Value – Why The Customer Chose Us / Keeps Us / Expands With Us
Value is perhaps the most misunderstood concept in business – and yet it is the currency of selling, customer renewals/expansion, and referrals. If the outcomes are holes and success is the right holes, then what is value? In business, value is being able to deliver the right outcomes better, faster, cheaper, etc. than the next best alternative. Therefore, value is determined as follows:
- Specific to the customer’s outcomes and success metrics
- Incremental to the customer’s most likely alternative to us
- Measured in both business and personal dimensions
There is little to no value in presenting features, functions and benefits to a customer unless they directly relate to that customer’s outcomes and success metrics. Otherwise they are a “nice to have” versus a “must have.” Perhaps the most important thing to understand about value is that it is everywhere and always incremental. There is no such thing as absolute value. See my previous blog HERE that discusses B2B customer alternatives.
In the SaaS example above, let’s assume there is a competitor who also positions their solution to reduce customer costs and increase reliability and scalability. At this point we have presented no value to the customer. It is only when we can produce better outcomes (more cost takeout, greater reliability, or improved scalability) than the competitor (alternative) that the customer will see value in our offering. Or perhaps we can do it faster and cheaper with less disruption and reduced risk. This too may be seen as incremental value to the customer.
Implications For Customer Success Teams And Sales
What motivates customers to renew? Most likely, the CS team delivered on the promised outcomes and their success metrics (success) or even better exceeded the customer’s success criteria (additional value).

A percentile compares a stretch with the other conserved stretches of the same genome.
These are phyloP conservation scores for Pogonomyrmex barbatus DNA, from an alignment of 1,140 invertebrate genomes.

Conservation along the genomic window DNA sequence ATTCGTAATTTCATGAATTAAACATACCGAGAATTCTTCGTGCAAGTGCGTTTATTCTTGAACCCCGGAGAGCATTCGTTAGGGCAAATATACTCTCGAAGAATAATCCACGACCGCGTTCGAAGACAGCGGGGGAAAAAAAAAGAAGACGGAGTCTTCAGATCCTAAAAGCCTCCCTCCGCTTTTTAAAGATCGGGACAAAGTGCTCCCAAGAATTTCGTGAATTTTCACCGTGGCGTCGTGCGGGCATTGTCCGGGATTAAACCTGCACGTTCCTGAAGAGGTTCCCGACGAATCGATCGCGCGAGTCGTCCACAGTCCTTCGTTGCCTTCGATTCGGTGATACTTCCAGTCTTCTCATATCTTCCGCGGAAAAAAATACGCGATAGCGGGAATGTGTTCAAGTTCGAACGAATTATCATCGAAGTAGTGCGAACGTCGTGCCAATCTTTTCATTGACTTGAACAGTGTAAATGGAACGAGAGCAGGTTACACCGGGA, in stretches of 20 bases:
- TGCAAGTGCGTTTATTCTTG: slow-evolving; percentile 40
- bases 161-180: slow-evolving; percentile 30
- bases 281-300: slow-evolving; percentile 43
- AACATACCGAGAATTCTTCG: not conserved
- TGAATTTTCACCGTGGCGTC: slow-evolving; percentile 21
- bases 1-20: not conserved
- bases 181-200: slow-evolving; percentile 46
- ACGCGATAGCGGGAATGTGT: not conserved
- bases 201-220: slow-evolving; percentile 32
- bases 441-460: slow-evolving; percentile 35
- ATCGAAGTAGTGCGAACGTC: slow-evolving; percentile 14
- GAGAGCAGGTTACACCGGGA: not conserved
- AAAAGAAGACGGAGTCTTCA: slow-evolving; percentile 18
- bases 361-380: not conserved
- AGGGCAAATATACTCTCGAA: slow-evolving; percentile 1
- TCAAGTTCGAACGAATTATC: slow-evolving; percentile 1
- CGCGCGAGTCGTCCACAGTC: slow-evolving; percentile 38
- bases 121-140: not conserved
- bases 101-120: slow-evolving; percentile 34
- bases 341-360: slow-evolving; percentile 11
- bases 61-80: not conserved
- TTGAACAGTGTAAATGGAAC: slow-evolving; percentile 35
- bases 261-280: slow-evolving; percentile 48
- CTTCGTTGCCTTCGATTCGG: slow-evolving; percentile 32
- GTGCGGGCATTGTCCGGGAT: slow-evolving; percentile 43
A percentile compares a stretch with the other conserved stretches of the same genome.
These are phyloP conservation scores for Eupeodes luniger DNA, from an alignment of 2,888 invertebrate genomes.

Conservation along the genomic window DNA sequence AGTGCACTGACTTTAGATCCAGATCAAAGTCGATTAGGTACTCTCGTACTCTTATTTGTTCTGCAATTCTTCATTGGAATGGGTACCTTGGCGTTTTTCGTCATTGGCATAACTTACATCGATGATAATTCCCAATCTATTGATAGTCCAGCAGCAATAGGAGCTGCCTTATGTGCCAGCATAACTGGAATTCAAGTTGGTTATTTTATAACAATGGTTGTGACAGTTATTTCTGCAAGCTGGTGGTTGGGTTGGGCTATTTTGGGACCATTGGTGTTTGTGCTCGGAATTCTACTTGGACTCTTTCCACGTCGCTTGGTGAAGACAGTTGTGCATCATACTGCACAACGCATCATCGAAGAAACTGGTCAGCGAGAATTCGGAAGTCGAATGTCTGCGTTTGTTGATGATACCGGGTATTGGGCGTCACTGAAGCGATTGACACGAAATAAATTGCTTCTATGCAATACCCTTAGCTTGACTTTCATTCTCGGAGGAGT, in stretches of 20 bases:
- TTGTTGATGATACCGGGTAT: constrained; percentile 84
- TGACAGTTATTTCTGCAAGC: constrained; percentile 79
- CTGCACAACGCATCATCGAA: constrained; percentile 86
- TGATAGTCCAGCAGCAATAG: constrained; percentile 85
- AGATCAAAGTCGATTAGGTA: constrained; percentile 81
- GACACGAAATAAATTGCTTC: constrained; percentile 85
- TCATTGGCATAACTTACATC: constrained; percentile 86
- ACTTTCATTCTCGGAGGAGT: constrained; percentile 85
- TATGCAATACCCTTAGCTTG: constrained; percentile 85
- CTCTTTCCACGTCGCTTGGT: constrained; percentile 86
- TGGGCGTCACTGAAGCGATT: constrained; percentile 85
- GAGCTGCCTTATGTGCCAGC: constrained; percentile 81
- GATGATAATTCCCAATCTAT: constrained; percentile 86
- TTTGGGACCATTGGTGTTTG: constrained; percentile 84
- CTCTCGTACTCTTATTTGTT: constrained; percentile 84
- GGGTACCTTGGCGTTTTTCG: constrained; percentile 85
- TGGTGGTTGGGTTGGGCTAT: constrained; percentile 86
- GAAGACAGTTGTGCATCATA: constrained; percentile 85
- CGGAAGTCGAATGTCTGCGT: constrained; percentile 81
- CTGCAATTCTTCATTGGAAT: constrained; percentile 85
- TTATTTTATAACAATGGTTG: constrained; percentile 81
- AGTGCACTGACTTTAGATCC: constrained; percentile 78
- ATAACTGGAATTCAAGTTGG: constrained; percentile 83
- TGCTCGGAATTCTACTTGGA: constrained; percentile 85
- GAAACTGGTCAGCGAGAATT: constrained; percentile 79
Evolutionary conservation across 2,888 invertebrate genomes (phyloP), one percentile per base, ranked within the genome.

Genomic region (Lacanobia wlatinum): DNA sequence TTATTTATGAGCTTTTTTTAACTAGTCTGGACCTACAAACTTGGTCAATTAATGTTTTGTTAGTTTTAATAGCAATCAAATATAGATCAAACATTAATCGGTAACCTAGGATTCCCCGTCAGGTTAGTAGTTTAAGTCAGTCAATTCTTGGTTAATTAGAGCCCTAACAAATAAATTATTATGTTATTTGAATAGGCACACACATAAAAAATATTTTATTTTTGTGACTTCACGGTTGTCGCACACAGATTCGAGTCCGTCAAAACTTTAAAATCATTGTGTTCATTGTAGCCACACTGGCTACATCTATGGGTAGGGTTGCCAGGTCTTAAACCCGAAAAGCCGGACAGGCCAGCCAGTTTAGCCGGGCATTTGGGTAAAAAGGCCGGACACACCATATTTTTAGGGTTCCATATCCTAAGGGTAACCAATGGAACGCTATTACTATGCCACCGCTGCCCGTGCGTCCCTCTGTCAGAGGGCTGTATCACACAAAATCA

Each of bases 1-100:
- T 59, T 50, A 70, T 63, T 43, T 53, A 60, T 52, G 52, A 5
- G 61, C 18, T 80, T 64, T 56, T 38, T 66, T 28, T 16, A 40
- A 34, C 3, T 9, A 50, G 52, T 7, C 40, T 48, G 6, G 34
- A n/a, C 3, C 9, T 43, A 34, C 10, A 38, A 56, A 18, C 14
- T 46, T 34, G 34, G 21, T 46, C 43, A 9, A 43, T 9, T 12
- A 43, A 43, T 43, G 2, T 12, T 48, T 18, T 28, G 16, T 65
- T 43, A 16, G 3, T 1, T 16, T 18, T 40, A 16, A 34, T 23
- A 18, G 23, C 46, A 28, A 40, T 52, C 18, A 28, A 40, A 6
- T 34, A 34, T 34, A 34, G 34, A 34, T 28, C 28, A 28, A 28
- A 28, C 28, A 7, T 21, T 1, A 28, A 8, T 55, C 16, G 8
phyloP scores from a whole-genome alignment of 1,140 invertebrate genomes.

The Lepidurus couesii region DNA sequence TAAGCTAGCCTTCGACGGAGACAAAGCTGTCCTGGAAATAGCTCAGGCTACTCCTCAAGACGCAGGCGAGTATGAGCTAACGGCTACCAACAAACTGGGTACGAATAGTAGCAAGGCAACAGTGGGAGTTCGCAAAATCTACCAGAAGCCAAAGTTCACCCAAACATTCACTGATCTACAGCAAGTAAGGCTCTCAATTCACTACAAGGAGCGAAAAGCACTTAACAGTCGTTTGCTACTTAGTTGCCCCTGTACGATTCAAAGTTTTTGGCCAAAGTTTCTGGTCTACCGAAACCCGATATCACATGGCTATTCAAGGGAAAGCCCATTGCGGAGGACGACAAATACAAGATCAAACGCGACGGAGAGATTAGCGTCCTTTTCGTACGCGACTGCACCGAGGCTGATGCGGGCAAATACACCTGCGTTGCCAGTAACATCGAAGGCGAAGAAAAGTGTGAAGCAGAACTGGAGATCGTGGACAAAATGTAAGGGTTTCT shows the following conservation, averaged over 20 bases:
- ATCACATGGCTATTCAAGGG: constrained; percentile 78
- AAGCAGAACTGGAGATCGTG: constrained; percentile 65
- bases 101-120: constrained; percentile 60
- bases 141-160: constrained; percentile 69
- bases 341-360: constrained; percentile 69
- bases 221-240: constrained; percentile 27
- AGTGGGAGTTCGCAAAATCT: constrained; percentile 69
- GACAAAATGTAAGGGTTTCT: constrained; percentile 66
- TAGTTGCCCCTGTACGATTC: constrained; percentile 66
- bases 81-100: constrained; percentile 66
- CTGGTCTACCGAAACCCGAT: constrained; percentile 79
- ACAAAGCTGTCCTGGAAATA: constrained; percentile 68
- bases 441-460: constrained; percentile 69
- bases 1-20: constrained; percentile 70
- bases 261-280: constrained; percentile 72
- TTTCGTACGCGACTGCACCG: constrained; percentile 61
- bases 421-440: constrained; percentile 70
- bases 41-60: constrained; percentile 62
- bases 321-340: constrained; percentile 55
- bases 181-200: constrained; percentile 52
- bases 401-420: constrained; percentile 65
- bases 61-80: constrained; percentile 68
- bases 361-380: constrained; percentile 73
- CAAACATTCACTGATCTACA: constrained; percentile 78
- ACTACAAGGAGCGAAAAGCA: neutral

Why might customers readily offer expansion opportunities to us? In a previous purchase, we sold the right value and then delivered (or exceeded) that value.
Why do customers enthusiastically offer referrals? We most likely over-delivered the promised value.
You might enjoy this brief, quirky video which explains value in a relatable way.
Finally, why do customers agree to enter into a subscription model? They believe the XaaS business understands the outcomes and they want to achieve – and that the XaaS business is committed to delivering success.
Outcomes, success, and value do not belong to a single team or stage in the customer lifecycle, but rather are the common language in which everyone in the XaaS business should be fluent.
Steve is the founder of Value Lifecycle, a strategy consulting firm, with clientele representing over 100 diverse industries. He has over 33 years of experience in operations, sales, sales management, purchasing, and executive management. After working extensively on both the selling and buying side of the equation, Steve brings a unique perspective to the challenges facing his clients as they define and execute their business strategies. Steve have consulted, trained, and implemented both strategic and tactical buying and selling programs in all major North American market centers, as well as Europe, Asia, Latin America, Middle East, and Africa.